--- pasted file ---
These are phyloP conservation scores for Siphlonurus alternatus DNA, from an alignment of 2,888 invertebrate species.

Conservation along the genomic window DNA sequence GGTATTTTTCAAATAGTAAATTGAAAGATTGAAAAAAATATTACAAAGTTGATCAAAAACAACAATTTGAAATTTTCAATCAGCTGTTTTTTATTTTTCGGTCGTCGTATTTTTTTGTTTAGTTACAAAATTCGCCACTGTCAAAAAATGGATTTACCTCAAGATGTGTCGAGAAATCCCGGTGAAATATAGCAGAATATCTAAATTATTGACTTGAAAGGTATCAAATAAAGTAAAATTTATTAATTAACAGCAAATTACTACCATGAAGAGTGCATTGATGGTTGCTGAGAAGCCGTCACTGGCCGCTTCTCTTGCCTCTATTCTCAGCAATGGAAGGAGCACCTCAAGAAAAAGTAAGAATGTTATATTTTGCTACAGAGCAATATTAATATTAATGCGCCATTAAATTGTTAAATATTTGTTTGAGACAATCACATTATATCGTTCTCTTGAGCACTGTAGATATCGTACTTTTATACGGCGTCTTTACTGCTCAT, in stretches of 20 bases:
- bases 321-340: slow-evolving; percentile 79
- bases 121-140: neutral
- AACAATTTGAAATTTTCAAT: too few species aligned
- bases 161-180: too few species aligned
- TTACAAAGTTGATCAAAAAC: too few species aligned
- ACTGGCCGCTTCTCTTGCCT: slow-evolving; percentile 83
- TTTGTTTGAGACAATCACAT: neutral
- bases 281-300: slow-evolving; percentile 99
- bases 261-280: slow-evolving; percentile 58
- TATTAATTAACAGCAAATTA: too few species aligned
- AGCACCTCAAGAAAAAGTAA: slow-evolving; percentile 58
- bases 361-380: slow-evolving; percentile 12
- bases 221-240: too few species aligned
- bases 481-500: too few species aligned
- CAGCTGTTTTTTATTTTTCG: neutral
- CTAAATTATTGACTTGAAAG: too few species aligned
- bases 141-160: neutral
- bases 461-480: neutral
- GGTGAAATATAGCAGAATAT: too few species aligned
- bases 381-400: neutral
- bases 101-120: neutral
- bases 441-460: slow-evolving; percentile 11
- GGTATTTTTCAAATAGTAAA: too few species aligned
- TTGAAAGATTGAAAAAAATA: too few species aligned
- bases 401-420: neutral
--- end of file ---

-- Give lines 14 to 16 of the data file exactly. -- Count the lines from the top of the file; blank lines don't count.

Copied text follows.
- bases 361-380: slow-evolving; percentile 12
- bases 221-240: too few species aligned
- bases 481-500: too few species aligned